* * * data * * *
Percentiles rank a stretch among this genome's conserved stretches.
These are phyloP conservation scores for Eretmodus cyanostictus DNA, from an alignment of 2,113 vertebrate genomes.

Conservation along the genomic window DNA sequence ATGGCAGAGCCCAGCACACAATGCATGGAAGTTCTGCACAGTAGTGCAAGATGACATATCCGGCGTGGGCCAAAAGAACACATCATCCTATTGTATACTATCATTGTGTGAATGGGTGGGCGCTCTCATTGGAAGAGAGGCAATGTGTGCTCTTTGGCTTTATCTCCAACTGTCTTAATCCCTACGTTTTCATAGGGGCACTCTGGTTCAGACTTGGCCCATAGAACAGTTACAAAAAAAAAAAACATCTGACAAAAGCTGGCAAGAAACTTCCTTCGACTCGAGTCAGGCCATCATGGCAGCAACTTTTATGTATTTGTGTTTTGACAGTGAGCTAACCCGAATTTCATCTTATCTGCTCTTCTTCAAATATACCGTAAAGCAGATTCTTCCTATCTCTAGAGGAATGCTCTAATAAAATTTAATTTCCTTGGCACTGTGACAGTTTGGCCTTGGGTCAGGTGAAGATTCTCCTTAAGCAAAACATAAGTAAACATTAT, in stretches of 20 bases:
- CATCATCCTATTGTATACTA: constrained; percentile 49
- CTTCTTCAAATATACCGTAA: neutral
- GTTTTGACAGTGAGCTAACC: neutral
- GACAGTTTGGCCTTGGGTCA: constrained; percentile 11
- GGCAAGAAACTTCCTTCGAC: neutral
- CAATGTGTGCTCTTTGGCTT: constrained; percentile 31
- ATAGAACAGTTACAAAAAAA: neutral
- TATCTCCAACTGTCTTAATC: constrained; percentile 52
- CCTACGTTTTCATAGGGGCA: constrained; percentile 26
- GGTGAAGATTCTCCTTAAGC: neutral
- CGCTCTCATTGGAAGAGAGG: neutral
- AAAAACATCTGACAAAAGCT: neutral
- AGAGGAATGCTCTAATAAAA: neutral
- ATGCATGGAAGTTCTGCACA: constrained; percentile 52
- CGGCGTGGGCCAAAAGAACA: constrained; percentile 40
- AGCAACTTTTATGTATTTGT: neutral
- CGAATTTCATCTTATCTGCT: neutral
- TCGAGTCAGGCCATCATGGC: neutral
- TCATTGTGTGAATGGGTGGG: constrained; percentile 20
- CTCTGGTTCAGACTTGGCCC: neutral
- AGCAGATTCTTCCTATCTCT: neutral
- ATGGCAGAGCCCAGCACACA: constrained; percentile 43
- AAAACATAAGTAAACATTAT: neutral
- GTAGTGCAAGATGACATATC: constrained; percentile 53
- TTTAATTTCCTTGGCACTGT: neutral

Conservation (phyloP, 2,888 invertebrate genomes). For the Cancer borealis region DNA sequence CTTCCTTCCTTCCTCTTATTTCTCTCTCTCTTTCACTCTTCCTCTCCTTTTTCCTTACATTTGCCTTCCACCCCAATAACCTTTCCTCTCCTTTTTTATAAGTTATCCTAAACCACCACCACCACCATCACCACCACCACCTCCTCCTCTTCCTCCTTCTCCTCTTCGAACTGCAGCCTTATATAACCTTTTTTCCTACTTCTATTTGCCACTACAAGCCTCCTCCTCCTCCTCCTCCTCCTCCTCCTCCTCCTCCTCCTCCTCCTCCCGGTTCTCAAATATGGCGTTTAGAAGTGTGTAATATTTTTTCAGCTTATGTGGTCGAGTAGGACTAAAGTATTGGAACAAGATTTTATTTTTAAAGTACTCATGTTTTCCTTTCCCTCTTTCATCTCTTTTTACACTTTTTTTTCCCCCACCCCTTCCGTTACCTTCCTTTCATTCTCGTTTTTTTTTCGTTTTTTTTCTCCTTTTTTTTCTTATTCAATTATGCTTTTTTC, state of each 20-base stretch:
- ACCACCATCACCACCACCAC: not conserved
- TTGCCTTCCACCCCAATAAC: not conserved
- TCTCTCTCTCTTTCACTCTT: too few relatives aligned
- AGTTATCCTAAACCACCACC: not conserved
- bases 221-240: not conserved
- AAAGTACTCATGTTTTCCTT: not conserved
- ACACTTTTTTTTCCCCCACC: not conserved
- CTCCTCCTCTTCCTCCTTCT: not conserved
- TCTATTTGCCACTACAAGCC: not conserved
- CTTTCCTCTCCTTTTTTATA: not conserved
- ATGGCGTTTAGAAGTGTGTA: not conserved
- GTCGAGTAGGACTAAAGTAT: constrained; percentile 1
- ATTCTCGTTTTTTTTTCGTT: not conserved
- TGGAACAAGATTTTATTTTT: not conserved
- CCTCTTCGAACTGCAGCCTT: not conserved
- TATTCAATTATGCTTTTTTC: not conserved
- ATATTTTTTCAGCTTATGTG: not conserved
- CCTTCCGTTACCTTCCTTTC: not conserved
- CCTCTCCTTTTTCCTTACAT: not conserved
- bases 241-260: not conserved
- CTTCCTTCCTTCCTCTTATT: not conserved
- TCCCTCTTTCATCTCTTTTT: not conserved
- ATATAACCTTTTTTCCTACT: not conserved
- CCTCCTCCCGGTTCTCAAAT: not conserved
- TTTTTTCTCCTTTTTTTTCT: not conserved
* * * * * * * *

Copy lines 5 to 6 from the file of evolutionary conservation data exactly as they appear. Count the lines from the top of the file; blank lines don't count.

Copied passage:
- CTTCTTCAAATATACCGTAA: neutral
- GTTTTGACAGTGAGCTAACC: neutral